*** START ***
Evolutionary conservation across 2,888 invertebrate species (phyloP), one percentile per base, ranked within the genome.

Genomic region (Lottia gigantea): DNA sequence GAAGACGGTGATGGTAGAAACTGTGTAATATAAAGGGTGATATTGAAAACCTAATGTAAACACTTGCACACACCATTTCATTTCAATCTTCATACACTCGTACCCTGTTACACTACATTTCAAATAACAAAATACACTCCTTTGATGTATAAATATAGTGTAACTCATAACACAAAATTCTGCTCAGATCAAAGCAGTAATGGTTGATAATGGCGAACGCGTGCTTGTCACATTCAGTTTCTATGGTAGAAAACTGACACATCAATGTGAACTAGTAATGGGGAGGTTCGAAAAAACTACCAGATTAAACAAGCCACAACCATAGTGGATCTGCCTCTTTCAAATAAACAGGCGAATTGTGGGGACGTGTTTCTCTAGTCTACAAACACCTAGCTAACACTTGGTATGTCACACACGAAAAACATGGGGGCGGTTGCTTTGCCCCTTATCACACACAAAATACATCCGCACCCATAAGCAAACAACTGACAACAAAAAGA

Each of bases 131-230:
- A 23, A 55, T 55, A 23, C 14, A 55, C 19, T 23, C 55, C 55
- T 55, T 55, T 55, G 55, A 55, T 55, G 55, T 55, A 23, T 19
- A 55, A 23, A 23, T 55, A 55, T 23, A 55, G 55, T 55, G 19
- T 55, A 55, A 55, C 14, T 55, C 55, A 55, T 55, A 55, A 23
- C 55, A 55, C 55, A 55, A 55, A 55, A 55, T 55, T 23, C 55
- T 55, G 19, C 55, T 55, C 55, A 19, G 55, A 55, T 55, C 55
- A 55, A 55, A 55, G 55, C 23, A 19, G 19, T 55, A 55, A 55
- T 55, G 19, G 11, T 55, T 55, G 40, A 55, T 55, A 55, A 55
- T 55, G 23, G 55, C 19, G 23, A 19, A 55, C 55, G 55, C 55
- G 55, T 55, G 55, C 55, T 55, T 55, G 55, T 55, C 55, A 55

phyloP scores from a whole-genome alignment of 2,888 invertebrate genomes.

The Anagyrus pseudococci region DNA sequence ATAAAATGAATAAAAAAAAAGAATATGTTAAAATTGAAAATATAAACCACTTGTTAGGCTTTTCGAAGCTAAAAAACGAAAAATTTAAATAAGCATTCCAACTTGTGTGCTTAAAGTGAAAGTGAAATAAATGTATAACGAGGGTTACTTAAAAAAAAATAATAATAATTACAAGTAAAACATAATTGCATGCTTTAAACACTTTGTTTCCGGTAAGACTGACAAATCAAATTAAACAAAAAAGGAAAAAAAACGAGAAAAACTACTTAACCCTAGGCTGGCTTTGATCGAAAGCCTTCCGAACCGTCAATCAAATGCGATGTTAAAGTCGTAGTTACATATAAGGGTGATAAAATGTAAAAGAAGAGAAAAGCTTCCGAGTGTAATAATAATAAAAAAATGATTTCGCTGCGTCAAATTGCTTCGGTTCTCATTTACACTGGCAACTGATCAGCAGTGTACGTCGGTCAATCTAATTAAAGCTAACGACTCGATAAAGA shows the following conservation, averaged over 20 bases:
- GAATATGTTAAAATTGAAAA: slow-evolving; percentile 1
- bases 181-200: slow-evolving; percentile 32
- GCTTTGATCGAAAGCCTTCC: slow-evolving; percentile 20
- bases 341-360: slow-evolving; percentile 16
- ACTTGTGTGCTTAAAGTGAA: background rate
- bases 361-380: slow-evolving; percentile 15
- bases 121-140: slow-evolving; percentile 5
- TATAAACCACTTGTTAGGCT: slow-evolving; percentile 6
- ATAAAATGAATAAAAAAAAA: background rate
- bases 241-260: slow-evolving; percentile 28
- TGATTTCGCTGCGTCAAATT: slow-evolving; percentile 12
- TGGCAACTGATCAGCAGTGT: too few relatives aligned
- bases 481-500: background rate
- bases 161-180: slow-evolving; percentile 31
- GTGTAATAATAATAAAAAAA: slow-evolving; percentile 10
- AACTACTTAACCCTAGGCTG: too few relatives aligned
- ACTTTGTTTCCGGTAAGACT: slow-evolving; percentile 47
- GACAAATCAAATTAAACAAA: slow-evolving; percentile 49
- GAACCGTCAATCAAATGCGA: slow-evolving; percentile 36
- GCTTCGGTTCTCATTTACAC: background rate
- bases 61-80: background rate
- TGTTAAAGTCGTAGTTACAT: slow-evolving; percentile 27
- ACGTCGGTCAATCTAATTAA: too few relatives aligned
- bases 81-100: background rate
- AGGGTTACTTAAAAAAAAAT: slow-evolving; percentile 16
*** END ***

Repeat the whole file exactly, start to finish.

Evolutionary conservation across 2,888 invertebrate species (phyloP), one percentile per base, ranked within the genome.

Genomic region (Lottia gigantea): DNA sequence GAAGACGGTGATGGTAGAAACTGTGTAATATAAAGGGTGATATTGAAAACCTAATGTAAACACTTGCACACACCATTTCATTTCAATCTTCATACACTCGTACCCTGTTACACTACATTTCAAATAACAAAATACACTCCTTTGATGTATAAATATAGTGTAACTCATAACACAAAATTCTGCTCAGATCAAAGCAGTAATGGTTGATAATGGCGAACGCGTGCTTGTCACATTCAGTTTCTATGGTAGAAAACTGACACATCAATGTGAACTAGTAATGGGGAGGTTCGAAAAAACTACCAGATTAAACAAGCCACAACCATAGTGGATCTGCCTCTTTCAAATAAACAGGCGAATTGTGGGGACGTGTTTCTCTAGTCTACAAACACCTAGCTAACACTTGGTATGTCACACACGAAAAACATGGGGGCGGTTGCTTTGCCCCTTATCACACACAAAATACATCCGCACCCATAAGCAAACAACTGACAACAAAAAGA

Each of bases 131-230:
- A 23, A 55, T 55, A 23, C 14, A 55, C 19, T 23, C 55, C 55
- T 55, T 55, T 55, G 55, A 55, T 55, G 55, T 55, A 23, T 19
- A 55, A 23, A 23, T 55, A 55, T 23, A 55, G 55, T 55, G 19
- T 55, A 55, A 55, C 14, T 55, C 55, A 55, T 55, A 55, A 23
- C 55, A 55, C 55, A 55, A 55, A 55, A 55, T 55, T 23, C 55
- T 55, G 19, C 55, T 55, C 55, A 19, G 55, A 55, T 55, C 55
- A 55, A 55, A 55, G 55, C 23, A 19, G 19, T 55, A 55, A 55
- T 55, G 19, G 11, T 55, T 55, G 40, A 55, T 55, A 55, A 55
- T 55, G 23, G 55, C 19, G 23, A 19, A 55, C 55, G 55, C 55
- G 55, T 55, G 55, C 55, T 55, T 55, G 55, T 55, C 55, A 55

phyloP scores from a whole-genome alignment of 2,888 invertebrate genomes.

The Anagyrus pseudococci region DNA sequence ATAAAATGAATAAAAAAAAAGAATATGTTAAAATTGAAAATATAAACCACTTGTTAGGCTTTTCGAAGCTAAAAAACGAAAAATTTAAATAAGCATTCCAACTTGTGTGCTTAAAGTGAAAGTGAAATAAATGTATAACGAGGGTTACTTAAAAAAAAATAATAATAATTACAAGTAAAACATAATTGCATGCTTTAAACACTTTGTTTCCGGTAAGACTGACAAATCAAATTAAACAAAAAAGGAAAAAAAACGAGAAAAACTACTTAACCCTAGGCTGGCTTTGATCGAAAGCCTTCCGAACCGTCAATCAAATGCGATGTTAAAGTCGTAGTTACATATAAGGGTGATAAAATGTAAAAGAAGAGAAAAGCTTCCGAGTGTAATAATAATAAAAAAATGATTTCGCTGCGTCAAATTGCTTCGGTTCTCATTTACACTGGCAACTGATCAGCAGTGTACGTCGGTCAATCTAATTAAAGCTAACGACTCGATAAAGA shows the following conservation, averaged over 20 bases:
- GAATATGTTAAAATTGAAAA: slow-evolving; percentile 1
- bases 181-200: slow-evolving; percentile 32
- GCTTTGATCGAAAGCCTTCC: slow-evolving; percentile 20
- bases 341-360: slow-evolving; percentile 16
- ACTTGTGTGCTTAAAGTGAA: background rate
- bases 361-380: slow-evolving; percentile 15
- bases 121-140: slow-evolving; percentile 5
- TATAAACCACTTGTTAGGCT: slow-evolving; percentile 6
- ATAAAATGAATAAAAAAAAA: background rate
- bases 241-260: slow-evolving; percentile 28
- TGATTTCGCTGCGTCAAATT: slow-evolving; percentile 12
- TGGCAACTGATCAGCAGTGT: too few relatives aligned
- bases 481-500: background rate
- bases 161-180: slow-evolving; percentile 31
- GTGTAATAATAATAAAAAAA: slow-evolving; percentile 10
- AACTACTTAACCCTAGGCTG: too few relatives aligned
- ACTTTGTTTCCGGTAAGACT: slow-evolving; percentile 47
- GACAAATCAAATTAAACAAA: slow-evolving; percentile 49
- GAACCGTCAATCAAATGCGA: slow-evolving; percentile 36
- GCTTCGGTTCTCATTTACAC: background rate
- bases 61-80: background rate
- TGTTAAAGTCGTAGTTACAT: slow-evolving; percentile 27
- ACGTCGGTCAATCTAATTAA: too few relatives aligned
- bases 81-100: background rate
- AGGGTTACTTAAAAAAAAAT: slow-evolving; percentile 16